Harvard Law School Library

Bracton Online -- English

Previous   Volume 3, Page 156  Next    

Go to Volume:      Page:    

[001] the same act. It is always better to recur to the rolls and the judgment of the justices.
[002] If he says that he recovered by the judgment of his own court, let him vouch his court
[003] to warranty.>

Bastardy also falls into an assise.

[005] Bastardy also falls into the assise of novel disseisin, between brothers, one of whom
[006] first puts himself into seisin after the death of his ancestor. In that case we must see
[007] whether seisin is vacant or not, that is, whether the chief lord has first seisin or not.
[008] If he has, and one of the two who claim that they are heirs1 puts himself into seisin
[009] on the seisin of the chief lord, thus not into vacant seisin, the chief lord may well reeject
[010] him with impunity, at once or after a time, because the intruder will not recover
[011] by the assise, because he did not find the seisin vacant, but the chief lord will remain
[012] there until it is clear to him who the heir is. But if first seisin is secured not by the chief
[013] lord but by one of the two who claim to be heirs,2 whether he is heir or not, legitimate
[014] or a bastard, and he is in seisin for some time, the chief lord cannot eject him with impunity.
[015] If he ejects him de facto and the other brings the assise, he will recover despite
[016] any exception. If the chief lord excepts bastardy against him when he seeks restitution,
[017] that exception will not lie in his mouth,3 when there is another who claims to
[018] be heir,4 because that exception does not belong to him but to the other, he who claims
[019] to be heir, nor [does it belong] to the chief lord though the other is not heir. If the
[020] intruder, though a bastard, is in seisin for a time which suffices for title, through the
[021] negligence of the chief lord, he cannot be ejected without judgment, for here, on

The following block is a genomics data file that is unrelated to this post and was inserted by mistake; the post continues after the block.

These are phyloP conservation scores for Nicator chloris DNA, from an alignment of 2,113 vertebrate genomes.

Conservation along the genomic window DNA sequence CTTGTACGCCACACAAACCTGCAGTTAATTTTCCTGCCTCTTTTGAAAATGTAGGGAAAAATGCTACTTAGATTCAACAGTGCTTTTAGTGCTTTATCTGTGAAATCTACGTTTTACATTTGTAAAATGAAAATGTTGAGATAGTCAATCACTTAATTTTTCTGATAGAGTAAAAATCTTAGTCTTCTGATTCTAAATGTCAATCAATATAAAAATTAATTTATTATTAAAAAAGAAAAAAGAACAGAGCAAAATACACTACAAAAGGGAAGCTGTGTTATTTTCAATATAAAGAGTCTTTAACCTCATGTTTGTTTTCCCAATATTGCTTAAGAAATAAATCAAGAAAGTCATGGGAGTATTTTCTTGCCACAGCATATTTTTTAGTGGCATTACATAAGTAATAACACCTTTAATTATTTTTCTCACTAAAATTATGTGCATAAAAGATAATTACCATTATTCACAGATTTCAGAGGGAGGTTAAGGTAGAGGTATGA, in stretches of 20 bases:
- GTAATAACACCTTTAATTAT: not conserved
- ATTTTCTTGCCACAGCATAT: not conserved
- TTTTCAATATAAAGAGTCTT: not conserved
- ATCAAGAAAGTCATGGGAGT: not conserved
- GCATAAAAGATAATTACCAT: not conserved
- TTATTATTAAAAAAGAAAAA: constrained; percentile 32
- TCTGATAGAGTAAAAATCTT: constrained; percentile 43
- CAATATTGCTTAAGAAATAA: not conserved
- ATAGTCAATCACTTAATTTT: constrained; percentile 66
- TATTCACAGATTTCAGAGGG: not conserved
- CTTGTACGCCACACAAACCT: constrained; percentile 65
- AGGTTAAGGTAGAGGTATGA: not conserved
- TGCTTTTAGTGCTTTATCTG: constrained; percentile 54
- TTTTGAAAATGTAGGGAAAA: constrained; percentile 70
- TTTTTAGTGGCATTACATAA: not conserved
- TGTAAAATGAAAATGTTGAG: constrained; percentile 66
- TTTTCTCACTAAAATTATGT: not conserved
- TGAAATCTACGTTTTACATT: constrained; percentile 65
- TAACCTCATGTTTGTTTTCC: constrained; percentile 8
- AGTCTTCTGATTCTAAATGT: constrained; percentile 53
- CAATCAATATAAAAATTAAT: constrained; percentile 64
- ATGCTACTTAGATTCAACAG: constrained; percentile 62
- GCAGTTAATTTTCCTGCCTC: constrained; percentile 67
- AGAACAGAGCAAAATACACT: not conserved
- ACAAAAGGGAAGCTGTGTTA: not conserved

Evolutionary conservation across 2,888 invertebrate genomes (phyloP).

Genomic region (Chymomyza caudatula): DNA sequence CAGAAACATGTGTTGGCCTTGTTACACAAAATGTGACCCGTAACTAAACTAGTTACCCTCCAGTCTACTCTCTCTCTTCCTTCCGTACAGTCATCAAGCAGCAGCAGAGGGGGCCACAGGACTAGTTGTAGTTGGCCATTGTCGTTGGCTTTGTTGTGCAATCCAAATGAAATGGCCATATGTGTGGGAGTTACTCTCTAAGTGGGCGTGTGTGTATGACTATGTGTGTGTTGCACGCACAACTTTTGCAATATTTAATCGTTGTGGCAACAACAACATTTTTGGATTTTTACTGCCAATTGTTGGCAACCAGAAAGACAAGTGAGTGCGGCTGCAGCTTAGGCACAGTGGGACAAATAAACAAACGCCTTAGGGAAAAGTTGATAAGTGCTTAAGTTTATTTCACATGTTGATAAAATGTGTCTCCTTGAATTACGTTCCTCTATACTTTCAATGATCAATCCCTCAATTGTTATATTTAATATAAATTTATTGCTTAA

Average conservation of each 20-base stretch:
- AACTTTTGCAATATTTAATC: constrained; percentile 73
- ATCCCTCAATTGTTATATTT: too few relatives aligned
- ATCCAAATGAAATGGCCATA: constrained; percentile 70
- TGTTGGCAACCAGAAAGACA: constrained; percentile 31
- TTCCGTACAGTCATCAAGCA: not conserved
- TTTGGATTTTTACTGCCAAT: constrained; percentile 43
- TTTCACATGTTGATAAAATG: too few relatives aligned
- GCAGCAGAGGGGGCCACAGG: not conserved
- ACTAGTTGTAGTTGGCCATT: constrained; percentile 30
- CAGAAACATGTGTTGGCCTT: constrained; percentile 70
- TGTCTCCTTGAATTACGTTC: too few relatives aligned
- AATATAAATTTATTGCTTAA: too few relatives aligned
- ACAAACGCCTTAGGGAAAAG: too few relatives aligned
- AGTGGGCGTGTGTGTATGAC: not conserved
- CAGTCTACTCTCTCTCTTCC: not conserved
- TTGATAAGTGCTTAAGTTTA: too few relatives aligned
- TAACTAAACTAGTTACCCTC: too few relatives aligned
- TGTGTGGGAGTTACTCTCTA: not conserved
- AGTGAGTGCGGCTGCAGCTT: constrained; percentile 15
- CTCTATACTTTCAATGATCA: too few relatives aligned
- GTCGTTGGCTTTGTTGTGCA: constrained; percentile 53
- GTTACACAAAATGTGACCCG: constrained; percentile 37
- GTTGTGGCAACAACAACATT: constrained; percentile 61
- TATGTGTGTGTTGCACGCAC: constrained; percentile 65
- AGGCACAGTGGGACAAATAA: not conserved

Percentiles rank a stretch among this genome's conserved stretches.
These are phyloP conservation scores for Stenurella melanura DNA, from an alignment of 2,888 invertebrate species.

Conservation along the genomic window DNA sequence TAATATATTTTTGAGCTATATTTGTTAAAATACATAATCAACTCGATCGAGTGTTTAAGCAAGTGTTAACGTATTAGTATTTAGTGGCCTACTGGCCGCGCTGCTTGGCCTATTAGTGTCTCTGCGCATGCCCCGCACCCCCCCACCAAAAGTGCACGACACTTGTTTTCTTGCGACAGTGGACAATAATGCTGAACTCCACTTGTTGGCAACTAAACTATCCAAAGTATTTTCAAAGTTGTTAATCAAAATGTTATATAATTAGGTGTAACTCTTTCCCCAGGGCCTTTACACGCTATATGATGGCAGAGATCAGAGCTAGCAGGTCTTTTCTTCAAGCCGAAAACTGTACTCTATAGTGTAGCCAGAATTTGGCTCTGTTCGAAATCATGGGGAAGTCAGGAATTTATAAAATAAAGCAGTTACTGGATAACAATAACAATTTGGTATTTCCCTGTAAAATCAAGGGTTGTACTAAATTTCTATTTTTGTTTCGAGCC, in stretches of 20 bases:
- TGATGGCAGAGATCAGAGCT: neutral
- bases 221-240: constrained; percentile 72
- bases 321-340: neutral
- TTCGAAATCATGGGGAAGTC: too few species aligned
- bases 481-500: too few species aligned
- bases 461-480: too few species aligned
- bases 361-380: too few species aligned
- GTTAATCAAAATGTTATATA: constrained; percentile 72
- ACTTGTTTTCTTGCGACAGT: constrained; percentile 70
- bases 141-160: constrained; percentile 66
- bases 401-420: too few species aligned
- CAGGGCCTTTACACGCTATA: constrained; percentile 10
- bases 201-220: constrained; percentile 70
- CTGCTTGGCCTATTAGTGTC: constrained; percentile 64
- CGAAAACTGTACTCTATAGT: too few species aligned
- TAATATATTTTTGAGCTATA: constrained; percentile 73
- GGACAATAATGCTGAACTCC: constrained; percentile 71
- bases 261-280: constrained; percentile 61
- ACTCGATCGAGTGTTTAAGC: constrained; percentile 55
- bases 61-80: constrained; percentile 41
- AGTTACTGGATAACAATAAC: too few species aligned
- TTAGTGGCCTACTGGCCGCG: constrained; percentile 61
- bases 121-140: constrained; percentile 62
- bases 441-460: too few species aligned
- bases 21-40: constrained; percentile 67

[022] account of the elapsed time, cognizance must first be taken of the forcible ejection
[023] rather than the right of escheat.5 6If he says that he was never in seisin of a free tenement
[024] because another is the nearer and more rightful heir, that exception will not
[025] lie in his mouth, since that tenement cannot [then] be his but another's, nor is an
[026] exception acquired by reason of another's right.7 The seisin of the chief lord ought
[027] to be simple when he does not find it vacant.8 Hence when he has recovered his seisin
[028] by the assise, let it then first be ascertained if he is the heir or not, nearer or near or
[029] remote, legitimate or a bastard, and accordingly an action will lie for the true heir
[030] or the chief lord. The same is true if a legitimate heir ejects the bastard.

When the disseisor dies or the disseisee or both, their heirs are aided by a writ of entry because the assise falls completely, both as regards the penalty and restitution, or only as to the restitution, depending upon whether it has been begun against the deceased or not.


1. ‘contendunt se esse heredes’

2. Supra n. 1

3. Supra 47, 51, infra 174

4. Supra 51, infra 247

5. Supra ii, 320, iii, 135

6. Om: ‘Item non . . . exceptio’

7. D. 7.6.5.pr.; supra 134

8. Infra 245

Contact: specialc@law.harvard.edu
Page last reviewed April 2003.
© 2003 The President and Fellows of Harvard College